1 2013 National Aging and Law Institute: November 7-9 Washington, DC Keeping the Home: Special Issues for Mortgage Modifications, Refinancing and Reverse Mortgages Presented by: November 9, 2013
2 What We ll Cover Overview of options Tax consequences, including new IRS guidance for HAMP modifications Special issues for widows, orphans, and heirs
3 Home Saving Options HAMP modification HARP refinancing Reverse mortgage refinancing Other options: Proprietary modification Regular refinancing???
4 HAMP Modification Equity in home will usually prevent a HAMP mod Function of NPV test The 31% affordability standard may limit HAMP availability for seniors High medical bills, second liens may mean that 31% is not affordable Sometimes HAMP Tier 2 may be an option, but run the numbers Always use CheckMyNPV.com to determine eligibility
5 HARP Refinancing Only GSE loans Have to be current, with good payment history for 12 months LTV has to be greater than 80% equity Borrowers with substantial equity who have fallen behind won t qualify for either HARP or HAMP Homeowners in default won t qualify for HARP Getting the refinance done may not be easy
6 Reverse Mortgage Refinancing Expensive Has to be substantial equity in the house Going forward, financial assessments will be done.
7 Home Losing Options Sale Short sale Deed in lieu Foreclosure
8 Sale Best option if there is equity in the home may allow homeowner to retain equity
9 Short Sale If there is no equity, worth pursuing. Impacts credit score. Getting them done and approved is always tricky Think about: Cash for keys Waiver of deficiency
10 Deed in Lieu/ Foreclosure Both will have equivalent impact on credit score Deed in lieu should offer cash for keys and waiver of deficiency Deed in lieu worth considering as option for judgment proof clients who cannot retain home for whatever reason, particularly where negative equity in the home Foreclosure may give the homeowner more time
11 Tax Issues Happen in foreclosure, short sale, loan mod, etc. Two basic kinds: Capital Gains When the house is sold or foreclosed on and the value of the house is more than $250,000 over its acquisition value Form 1099 A Form 1099 C Discharge of Indebtedness Whenever any debt is forgiven If additional cash paid or if the lender pays the consumer s attorney any fees may also create taxable income
12 Wait, I Lost My House. How Can I Have Capital Gains? Debt forgiven in exchange for the house is treated as a return on capital Capital gains are the difference between the sales price and the basis in the house Basis is purchase price plus improvements The sales price is the lower of: the debt forgiven plus any cash the fair market value of the home Can have both discharge of indebtedness & capital gains in a foreclosure
13 Exclusion From Capital Gains If home was primary residence for 2 of last 5 years, $250,000 per individual $500,000 per married couple
14 Capital Gains Example Tom & Jane bought their house for $50,000 in At the time of the foreclosure, the mortgage debt is $325,000. Tom & Jane also get $5,000 in cash for keys. Value of their house $300,000 at time of foreclosure.
15 What Are Tom & Jane s Capital Gains? Capital gains are the lesser of the two: $340,000 Debt Forgiven + Cash $305,000 FMV + Cash $50,000 Basis $50,000 Basis $280,000 Capital Gains $255,000 Capital Gains
16 What Is Taxable? If Tom and Jane are still alive, and together in the home, the combined exclusion is $500,000 $500,000 > either $280,000 or $255,000, no capital gains If Jane is in the house by herself, she can only exclude $250,000 of capital gains $255,000 $250,000= $5,000 of capital gains
17 CAPITAL LOSSES ARE IRRELEVANT E.g., Nancy bought her home in 1999 for $125,000 and has mortgage debt at the time of foreclosure of $132,000. Her home is worth $100,000. Nancy has a capital loss of $25,000 (fair market value is less than the mortgage debt). Nancy has no capital gains tax implications from this Tax code does not permit recognition of a capital loss on a residence. But she does have potential taxable income from discharge of indebtedness if the lender waives the deficiency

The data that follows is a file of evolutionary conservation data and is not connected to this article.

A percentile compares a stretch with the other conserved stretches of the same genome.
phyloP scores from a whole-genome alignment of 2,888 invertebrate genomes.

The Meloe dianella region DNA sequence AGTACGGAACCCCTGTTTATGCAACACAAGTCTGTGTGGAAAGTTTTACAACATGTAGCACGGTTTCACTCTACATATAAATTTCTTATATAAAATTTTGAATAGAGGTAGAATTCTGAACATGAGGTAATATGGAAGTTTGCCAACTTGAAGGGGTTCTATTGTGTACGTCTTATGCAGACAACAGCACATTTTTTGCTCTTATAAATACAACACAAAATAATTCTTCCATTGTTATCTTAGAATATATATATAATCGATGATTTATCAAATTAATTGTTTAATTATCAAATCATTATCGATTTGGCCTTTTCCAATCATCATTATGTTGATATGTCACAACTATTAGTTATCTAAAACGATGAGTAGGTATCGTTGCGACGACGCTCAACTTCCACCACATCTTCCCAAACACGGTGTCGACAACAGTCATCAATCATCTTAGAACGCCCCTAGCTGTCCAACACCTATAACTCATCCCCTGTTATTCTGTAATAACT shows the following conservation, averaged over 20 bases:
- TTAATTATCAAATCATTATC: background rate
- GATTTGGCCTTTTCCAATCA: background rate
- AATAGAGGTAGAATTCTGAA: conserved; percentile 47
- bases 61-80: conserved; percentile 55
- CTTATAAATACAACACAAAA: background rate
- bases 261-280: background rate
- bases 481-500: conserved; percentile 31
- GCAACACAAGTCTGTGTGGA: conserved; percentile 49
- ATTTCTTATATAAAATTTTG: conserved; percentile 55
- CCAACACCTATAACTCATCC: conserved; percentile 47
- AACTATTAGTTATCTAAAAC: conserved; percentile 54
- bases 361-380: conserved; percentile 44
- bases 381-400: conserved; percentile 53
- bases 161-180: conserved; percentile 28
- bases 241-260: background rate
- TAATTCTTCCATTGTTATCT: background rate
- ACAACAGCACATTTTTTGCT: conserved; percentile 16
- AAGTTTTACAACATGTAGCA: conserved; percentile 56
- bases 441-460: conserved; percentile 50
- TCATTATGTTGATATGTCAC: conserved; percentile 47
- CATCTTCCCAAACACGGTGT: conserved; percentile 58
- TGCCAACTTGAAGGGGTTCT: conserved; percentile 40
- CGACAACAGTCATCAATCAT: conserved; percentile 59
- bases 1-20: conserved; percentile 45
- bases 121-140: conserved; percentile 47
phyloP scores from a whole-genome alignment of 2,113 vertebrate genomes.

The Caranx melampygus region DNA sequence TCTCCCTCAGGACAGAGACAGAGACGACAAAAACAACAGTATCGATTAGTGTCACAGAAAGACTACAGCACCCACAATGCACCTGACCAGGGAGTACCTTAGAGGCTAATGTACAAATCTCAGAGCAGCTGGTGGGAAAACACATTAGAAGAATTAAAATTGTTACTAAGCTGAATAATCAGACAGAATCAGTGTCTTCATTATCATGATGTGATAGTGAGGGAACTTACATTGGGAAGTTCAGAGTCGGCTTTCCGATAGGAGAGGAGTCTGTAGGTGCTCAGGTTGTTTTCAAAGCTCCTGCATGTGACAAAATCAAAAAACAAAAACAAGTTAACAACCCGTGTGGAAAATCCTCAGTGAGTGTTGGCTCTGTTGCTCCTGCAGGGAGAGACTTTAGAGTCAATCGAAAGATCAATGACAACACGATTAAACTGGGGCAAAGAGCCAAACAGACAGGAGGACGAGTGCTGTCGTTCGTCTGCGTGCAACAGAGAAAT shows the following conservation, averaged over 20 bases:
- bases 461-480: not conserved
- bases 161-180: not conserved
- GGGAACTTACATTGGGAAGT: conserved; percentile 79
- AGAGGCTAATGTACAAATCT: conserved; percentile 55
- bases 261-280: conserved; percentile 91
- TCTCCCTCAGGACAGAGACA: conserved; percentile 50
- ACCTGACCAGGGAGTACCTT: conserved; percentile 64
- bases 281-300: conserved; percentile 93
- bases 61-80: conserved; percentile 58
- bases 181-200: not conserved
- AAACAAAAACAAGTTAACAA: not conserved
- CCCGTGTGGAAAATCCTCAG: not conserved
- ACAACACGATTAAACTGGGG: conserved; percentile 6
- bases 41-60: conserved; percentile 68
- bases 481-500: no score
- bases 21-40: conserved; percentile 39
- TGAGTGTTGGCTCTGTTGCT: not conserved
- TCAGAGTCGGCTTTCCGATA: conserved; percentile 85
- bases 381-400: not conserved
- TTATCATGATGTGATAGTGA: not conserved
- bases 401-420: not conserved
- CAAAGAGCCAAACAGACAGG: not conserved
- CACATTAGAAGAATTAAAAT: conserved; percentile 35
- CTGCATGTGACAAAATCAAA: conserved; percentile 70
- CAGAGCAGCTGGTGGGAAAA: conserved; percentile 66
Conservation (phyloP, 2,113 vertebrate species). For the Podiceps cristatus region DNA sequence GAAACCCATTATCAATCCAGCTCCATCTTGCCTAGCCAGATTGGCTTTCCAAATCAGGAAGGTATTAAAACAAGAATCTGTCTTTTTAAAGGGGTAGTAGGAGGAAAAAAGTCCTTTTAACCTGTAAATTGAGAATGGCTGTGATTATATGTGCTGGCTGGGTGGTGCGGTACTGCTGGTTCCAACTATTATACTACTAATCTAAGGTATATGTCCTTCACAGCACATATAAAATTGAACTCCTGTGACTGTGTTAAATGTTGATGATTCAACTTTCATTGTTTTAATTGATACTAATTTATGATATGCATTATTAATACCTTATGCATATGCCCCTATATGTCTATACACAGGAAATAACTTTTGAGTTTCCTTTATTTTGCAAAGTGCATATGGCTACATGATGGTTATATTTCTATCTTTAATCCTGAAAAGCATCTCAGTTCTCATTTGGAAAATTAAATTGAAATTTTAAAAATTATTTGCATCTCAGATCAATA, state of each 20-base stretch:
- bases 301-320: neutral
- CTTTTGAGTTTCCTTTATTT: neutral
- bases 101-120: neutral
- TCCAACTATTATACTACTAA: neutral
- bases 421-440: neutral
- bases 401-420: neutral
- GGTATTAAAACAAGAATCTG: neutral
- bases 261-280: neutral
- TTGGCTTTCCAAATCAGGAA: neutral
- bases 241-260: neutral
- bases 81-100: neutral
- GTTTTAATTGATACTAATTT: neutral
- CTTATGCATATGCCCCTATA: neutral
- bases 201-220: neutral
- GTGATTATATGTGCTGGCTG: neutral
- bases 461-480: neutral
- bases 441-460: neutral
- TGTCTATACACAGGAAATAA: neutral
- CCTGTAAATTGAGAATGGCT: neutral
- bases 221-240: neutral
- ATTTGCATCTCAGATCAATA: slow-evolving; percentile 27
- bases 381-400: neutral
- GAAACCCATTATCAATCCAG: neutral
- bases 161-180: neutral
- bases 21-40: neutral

18 Discharge of Indebtedness (DOI) Cancellation of Debt Whenever debt is forgiven, normally treated as income. Why? Money received when loan taken out But not taxed because of obligation to repay Interest & fees need not be treated as discharge of indebtedness, only principal
19 Examples of DOI Foreclosure sale, if for less than amount of debt & lender does not seek deficiency judgment E.g., Nancy probably has $32,000 of DOI income Short sale Loan modification with reduction of principal Theoretically, loan modification with significant interest reduction or principal forbearance
20 Why Does DOI Matter? Lenders usually file 1099 C s. If borrower does not report the DOI income on her tax return, the IRS s automated audit system will pick it up. Borrowers can get dunned by IRS for interest and penalties on underreported tax
21 What to Do?? Determine how much will be reported. Provide your client with information about why the debt was discharged and how much. Refer your client to a tax lawyer or CPA These issues are out of scope for the free tax assistance sites (VITA and Tax Counseling for the Elderly), with a few limited exceptions Tax clinics associated with law schools may be more helpful
22 Dealing with DOI and the IRS Homeowners must: File long form 1040 Attach Form 982 Homeowners will usually need to attach to Form 982 an explanation of why the DOI is not income If a homeowner gets a dunning notice from the IRS, they can contest it If a homeowner hasn t reported it, they can amend their return
23 Common Exclusions from DOI Can t pay Bankruptcy Insolvency Indebtedness related to acquisition of qualified principal residence Illegal debt Disputed indebtedness Fraud in purchase
24 Bankruptcy 26 U.S.C. 108(a)(1)(A) If debt discharged in bankruptcy, the discharged debt excluded from taxable income Debt discharged in bankruptcy need not be reported Timing is everything: debt must be discharged during the pendency of the bankruptcy, not before and not after
25 Insolvency 26 U.S.C. 108(a)(1)(B) Measured as assets less liabilities immediately before the discharge Can be partial Not clear if you subtract exemptions IRS says no Contrary to long standing rule